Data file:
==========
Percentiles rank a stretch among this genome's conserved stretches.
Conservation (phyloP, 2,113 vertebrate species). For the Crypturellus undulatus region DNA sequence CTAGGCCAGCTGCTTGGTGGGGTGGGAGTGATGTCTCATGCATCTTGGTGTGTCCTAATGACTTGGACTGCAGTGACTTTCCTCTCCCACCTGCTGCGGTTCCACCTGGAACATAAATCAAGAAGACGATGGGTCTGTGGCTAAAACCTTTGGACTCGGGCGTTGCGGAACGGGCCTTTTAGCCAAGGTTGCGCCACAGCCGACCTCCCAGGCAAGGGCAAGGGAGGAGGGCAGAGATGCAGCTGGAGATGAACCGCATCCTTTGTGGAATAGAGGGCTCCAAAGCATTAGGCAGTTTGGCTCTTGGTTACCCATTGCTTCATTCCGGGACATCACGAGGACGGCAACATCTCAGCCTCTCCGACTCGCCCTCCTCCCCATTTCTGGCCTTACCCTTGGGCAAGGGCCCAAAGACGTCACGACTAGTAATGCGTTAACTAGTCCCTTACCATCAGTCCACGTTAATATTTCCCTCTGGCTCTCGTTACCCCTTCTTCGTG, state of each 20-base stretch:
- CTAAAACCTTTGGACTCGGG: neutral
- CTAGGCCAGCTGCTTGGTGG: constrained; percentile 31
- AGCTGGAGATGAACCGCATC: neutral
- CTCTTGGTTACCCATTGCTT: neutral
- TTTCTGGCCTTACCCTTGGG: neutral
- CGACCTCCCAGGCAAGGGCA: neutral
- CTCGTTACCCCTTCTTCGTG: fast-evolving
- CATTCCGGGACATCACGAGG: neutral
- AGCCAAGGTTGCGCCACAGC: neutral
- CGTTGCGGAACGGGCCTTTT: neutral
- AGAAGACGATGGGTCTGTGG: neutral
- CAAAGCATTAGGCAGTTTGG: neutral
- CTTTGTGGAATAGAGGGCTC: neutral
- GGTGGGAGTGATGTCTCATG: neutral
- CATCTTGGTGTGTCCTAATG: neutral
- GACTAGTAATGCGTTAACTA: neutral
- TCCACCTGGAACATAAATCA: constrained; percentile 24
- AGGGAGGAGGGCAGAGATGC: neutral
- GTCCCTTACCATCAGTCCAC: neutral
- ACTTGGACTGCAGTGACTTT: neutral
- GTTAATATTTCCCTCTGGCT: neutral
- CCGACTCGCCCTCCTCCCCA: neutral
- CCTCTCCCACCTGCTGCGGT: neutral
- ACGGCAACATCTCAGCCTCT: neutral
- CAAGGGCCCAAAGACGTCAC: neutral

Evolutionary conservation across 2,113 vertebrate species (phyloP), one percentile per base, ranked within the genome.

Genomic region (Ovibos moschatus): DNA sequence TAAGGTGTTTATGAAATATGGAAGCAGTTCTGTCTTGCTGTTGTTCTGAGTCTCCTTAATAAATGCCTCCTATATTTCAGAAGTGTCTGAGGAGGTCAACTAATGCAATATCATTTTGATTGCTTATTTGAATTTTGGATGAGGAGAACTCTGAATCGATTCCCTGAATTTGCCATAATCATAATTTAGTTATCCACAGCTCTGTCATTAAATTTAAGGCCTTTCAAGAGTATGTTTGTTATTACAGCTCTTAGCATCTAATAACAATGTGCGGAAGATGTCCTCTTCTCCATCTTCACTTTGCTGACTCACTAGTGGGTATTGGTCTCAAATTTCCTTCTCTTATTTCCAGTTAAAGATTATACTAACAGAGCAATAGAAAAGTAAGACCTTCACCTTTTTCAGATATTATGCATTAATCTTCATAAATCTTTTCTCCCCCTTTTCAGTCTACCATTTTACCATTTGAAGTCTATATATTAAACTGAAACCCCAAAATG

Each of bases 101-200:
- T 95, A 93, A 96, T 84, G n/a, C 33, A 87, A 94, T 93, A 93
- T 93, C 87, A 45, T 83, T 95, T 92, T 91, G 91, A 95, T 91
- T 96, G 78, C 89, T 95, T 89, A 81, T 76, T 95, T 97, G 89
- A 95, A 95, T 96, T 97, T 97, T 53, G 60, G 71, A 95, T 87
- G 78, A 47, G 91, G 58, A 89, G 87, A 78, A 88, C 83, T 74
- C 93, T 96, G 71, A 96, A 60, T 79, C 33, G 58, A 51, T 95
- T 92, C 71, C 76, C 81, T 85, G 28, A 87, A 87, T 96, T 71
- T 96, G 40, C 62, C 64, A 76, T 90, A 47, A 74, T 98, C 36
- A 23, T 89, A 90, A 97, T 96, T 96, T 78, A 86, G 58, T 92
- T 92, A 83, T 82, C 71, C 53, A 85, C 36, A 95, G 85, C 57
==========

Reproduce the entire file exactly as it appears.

Percentiles rank a stretch among this genome's conserved stretches.
Conservation (phyloP, 2,113 vertebrate species). For the Crypturellus undulatus region DNA sequence CTAGGCCAGCTGCTTGGTGGGGTGGGAGTGATGTCTCATGCATCTTGGTGTGTCCTAATGACTTGGACTGCAGTGACTTTCCTCTCCCACCTGCTGCGGTTCCACCTGGAACATAAATCAAGAAGACGATGGGTCTGTGGCTAAAACCTTTGGACTCGGGCGTTGCGGAACGGGCCTTTTAGCCAAGGTTGCGCCACAGCCGACCTCCCAGGCAAGGGCAAGGGAGGAGGGCAGAGATGCAGCTGGAGATGAACCGCATCCTTTGTGGAATAGAGGGCTCCAAAGCATTAGGCAGTTTGGCTCTTGGTTACCCATTGCTTCATTCCGGGACATCACGAGGACGGCAACATCTCAGCCTCTCCGACTCGCCCTCCTCCCCATTTCTGGCCTTACCCTTGGGCAAGGGCCCAAAGACGTCACGACTAGTAATGCGTTAACTAGTCCCTTACCATCAGTCCACGTTAATATTTCCCTCTGGCTCTCGTTACCCCTTCTTCGTG, state of each 20-base stretch:
- CTAAAACCTTTGGACTCGGG: neutral
- CTAGGCCAGCTGCTTGGTGG: constrained; percentile 31
- AGCTGGAGATGAACCGCATC: neutral
- CTCTTGGTTACCCATTGCTT: neutral
- TTTCTGGCCTTACCCTTGGG: neutral
- CGACCTCCCAGGCAAGGGCA: neutral
- CTCGTTACCCCTTCTTCGTG: fast-evolving
- CATTCCGGGACATCACGAGG: neutral
- AGCCAAGGTTGCGCCACAGC: neutral
- CGTTGCGGAACGGGCCTTTT: neutral
- AGAAGACGATGGGTCTGTGG: neutral
- CAAAGCATTAGGCAGTTTGG: neutral
- CTTTGTGGAATAGAGGGCTC: neutral
- GGTGGGAGTGATGTCTCATG: neutral
- CATCTTGGTGTGTCCTAATG: neutral
- GACTAGTAATGCGTTAACTA: neutral
- TCCACCTGGAACATAAATCA: constrained; percentile 24
- AGGGAGGAGGGCAGAGATGC: neutral
- GTCCCTTACCATCAGTCCAC: neutral
- ACTTGGACTGCAGTGACTTT: neutral
- GTTAATATTTCCCTCTGGCT: neutral
- CCGACTCGCCCTCCTCCCCA: neutral
- CCTCTCCCACCTGCTGCGGT: neutral
- ACGGCAACATCTCAGCCTCT: neutral
- CAAGGGCCCAAAGACGTCAC: neutral

Evolutionary conservation across 2,113 vertebrate species (phyloP), one percentile per base, ranked within the genome.

Genomic region (Ovibos moschatus): DNA sequence TAAGGTGTTTATGAAATATGGAAGCAGTTCTGTCTTGCTGTTGTTCTGAGTCTCCTTAATAAATGCCTCCTATATTTCAGAAGTGTCTGAGGAGGTCAACTAATGCAATATCATTTTGATTGCTTATTTGAATTTTGGATGAGGAGAACTCTGAATCGATTCCCTGAATTTGCCATAATCATAATTTAGTTATCCACAGCTCTGTCATTAAATTTAAGGCCTTTCAAGAGTATGTTTGTTATTACAGCTCTTAGCATCTAATAACAATGTGCGGAAGATGTCCTCTTCTCCATCTTCACTTTGCTGACTCACTAGTGGGTATTGGTCTCAAATTTCCTTCTCTTATTTCCAGTTAAAGATTATACTAACAGAGCAATAGAAAAGTAAGACCTTCACCTTTTTCAGATATTATGCATTAATCTTCATAAATCTTTTCTCCCCCTTTTCAGTCTACCATTTTACCATTTGAAGTCTATATATTAAACTGAAACCCCAAAATG

Each of bases 101-200:
- T 95, A 93, A 96, T 84, G n/a, C 33, A 87, A 94, T 93, A 93
- T 93, C 87, A 45, T 83, T 95, T 92, T 91, G 91, A 95, T 91
- T 96, G 78, C 89, T 95, T 89, A 81, T 76, T 95, T 97, G 89
- A 95, A 95, T 96, T 97, T 97, T 53, G 60, G 71, A 95, T 87
- G 78, A 47, G 91, G 58, A 89, G 87, A 78, A 88, C 83, T 74
- C 93, T 96, G 71, A 96, A 60, T 79, C 33, G 58, A 51, T 95
- T 92, C 71, C 76, C 81, T 85, G 28, A 87, A 87, T 96, T 71
- T 96, G 40, C 62, C 64, A 76, T 90, A 47, A 74, T 98, C 36
- A 23, T 89, A 90, A 97, T 96, T 96, T 78, A 86, G 58, T 92
- T 92, A 83, T 82, C 71, C 53, A 85, C 36, A 95, G 85, C 57